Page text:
Media Beat: February 23, 2023

By David Farrell

Google tests blocking news content for some Canadians in response to government bill C-18

The company said Wednesday that it is temporarily limiting access to news content for under four per cent of its Canadian users as it assesses possible responses to the bill. The change applies to its ubiquitous search engine as well as the Discover feature on Android devices, which carries news and sports stories. – TheCanadian Press

CSIS found specific Chinese interference in Canada’s election. What happened next?

… the foreign interference wasn’t just comments, tweets or propaganda. There were breaches of the elections laws, including illegal cash contributions to candidates, having businesses hire international students who were assigned to full-time volunteering for a candidate, and illegally returning a portion of a donation so the donor was not out of pocket after claiming a tax credit. – Campbell Clark, The Globe and Mail


Lawyers working on Rogers Shaw merger could nab bigger share of $100M-plus fee jackpot

… in a rare twist, the lawyers are expected to pocket more of the total fees than the bankers, who normally benefit the most from outsized transactions, sources say. The deal is among the biggest fee events in Canadian M&A history, and a source familiar with the situation told Reuters it would land banks involved with 5 per cent to 10 per cent of their annual investment banking fees. – Maiya Keidan & Divya Rajagopal, The Globe and Mail

Postmedia CEO 'not sure it's the right time' for local ownership of Montreal Gazette



Knives Out at the Montreal Gazette

Newsroom will lose 25 per cent of its staff and most of its photo department as signs point to a serious cash crunch at Postmedia. – Christopher Curtis, The Rover

Beyond the Rogers-Shaw deal: How, in public firms, the few hold power over the many

It is one of the great myths of the Canadian corporate and investing scene that shareholding is becoming more diffuse and, therefore, more Canadians now own more corporate stocks than ever before. In other words, whatever the competition challenges among the largest corporations, there is a steady move to opening up corporate power to everyday people and, as such, more competition for control. Democracy seems to be on the march.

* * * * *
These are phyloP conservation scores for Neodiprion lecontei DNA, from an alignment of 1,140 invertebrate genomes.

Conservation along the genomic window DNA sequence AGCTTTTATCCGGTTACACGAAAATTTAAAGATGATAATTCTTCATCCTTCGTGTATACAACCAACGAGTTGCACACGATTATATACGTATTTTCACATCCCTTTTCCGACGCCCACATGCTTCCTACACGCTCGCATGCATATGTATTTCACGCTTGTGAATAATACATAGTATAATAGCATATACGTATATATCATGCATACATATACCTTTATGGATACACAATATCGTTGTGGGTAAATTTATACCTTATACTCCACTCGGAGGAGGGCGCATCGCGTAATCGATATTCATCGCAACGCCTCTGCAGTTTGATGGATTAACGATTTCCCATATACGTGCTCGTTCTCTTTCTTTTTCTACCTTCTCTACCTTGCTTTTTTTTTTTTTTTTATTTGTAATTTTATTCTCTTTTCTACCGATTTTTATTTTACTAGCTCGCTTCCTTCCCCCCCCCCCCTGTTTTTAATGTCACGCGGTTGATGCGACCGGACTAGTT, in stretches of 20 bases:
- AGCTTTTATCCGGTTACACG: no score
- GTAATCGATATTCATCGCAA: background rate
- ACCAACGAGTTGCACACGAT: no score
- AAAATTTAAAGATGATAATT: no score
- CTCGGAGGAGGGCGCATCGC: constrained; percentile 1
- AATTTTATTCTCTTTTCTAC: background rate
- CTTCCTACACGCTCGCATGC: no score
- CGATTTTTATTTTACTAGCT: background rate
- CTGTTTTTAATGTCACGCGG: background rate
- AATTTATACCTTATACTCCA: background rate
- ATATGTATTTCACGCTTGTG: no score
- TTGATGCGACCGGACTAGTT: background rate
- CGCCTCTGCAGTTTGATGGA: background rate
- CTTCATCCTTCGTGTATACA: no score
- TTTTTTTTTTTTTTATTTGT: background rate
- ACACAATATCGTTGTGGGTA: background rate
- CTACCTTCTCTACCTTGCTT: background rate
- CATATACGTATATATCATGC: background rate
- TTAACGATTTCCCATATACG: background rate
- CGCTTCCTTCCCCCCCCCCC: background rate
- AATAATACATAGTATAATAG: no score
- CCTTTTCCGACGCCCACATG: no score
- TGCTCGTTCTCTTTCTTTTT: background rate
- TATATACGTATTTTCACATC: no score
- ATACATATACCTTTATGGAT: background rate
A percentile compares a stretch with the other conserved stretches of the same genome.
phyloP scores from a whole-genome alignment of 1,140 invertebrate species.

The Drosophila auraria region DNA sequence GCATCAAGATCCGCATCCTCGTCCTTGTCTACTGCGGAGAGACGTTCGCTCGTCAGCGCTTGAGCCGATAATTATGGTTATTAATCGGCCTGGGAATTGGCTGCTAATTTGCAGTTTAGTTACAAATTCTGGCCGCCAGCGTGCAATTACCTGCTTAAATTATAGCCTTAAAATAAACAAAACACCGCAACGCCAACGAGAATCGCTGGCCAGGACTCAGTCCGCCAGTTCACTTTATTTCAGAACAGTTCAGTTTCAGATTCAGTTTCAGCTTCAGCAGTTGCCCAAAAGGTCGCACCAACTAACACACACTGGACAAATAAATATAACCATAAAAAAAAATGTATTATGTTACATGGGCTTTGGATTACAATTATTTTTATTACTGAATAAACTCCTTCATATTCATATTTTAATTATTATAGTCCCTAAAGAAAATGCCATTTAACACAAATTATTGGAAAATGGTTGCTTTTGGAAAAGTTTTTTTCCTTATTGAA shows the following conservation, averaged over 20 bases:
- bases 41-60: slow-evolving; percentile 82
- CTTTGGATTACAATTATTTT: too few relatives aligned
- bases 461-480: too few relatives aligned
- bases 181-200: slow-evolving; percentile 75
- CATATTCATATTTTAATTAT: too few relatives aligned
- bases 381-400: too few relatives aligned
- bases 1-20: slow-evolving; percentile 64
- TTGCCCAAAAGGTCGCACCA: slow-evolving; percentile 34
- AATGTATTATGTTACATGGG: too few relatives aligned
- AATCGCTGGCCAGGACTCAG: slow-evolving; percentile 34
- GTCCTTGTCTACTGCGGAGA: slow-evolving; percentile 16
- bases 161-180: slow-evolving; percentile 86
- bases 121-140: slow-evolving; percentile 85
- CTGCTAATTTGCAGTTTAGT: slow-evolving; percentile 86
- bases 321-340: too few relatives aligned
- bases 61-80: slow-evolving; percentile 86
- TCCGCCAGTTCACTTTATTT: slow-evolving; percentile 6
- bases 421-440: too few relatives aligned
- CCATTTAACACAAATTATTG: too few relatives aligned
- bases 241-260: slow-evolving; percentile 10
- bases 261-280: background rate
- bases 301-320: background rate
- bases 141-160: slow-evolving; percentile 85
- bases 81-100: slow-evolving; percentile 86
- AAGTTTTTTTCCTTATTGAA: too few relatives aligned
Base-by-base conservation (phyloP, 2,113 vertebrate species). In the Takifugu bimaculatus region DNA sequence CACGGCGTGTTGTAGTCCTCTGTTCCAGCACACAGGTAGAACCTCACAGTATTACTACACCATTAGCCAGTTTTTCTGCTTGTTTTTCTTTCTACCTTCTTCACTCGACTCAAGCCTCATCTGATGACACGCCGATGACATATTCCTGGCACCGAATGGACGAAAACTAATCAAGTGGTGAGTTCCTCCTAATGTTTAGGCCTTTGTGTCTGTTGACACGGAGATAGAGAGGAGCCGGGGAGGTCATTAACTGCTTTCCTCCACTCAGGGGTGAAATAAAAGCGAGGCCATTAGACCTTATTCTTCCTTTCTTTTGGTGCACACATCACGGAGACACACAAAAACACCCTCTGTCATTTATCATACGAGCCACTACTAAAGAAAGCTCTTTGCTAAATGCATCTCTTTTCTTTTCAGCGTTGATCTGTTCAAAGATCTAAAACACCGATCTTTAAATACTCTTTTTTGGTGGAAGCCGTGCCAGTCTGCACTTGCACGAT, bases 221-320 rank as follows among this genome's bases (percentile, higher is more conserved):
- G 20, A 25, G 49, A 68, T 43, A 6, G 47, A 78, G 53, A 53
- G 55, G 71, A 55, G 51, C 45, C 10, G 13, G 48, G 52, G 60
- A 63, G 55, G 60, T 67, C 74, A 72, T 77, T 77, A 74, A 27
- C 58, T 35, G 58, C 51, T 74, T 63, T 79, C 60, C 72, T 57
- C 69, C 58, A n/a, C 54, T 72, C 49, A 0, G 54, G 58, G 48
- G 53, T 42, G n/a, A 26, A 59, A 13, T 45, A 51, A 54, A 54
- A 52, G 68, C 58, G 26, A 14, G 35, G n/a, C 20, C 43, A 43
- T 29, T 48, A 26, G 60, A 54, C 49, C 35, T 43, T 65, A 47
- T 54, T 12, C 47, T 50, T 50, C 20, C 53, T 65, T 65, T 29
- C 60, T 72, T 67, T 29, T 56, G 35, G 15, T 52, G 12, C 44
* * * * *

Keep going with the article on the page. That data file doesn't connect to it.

However, whatever the basic corporate ownership figures disclose on the surface, there is a reverse and contradictory process taking place beneath that surface. – Allan C. Hutchinson, The Globe and Mail

After going gray, Lisa LaFlamme found herself the focus of the story

… “The most comments I ever received were not for months in Baghdad or Afghanistan, or any story, but when I let my hair grow gray — bar none,” Ms. LaFlamme said. “And I will say this, 98 percent positive, except a couple of men and a woman — it’s funny that I can actually remember that — but they were summarily destroyed on social media because women do support women.” – Norimitsu Onishi, The New York Times

New policy requiring CRTC to improve telecom competition, lower rates comes into force



'La nuit s’achève' album cover


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Awards news

The Grand Théâtre de Québec and its partners, the City of Québec, Solotech and De la Létourneau, are awarding the inaugural Bourse Karim-Ouellet to singer/songwriter Valence (Vincent Dufour). The prize was created last Sept., in memory of the late Quebec City-based singer-songwriter Karim Ouellet. It awards a $7,500 cash prize, plus consulting and publicity services from communications firm, and the opportunity for a paid performance at the Grand Théâtre de Québec in 2024. Applications for next year’s Bourse Karim-Ouellet open on Aug. 30, with a Dec. 1 deadline.

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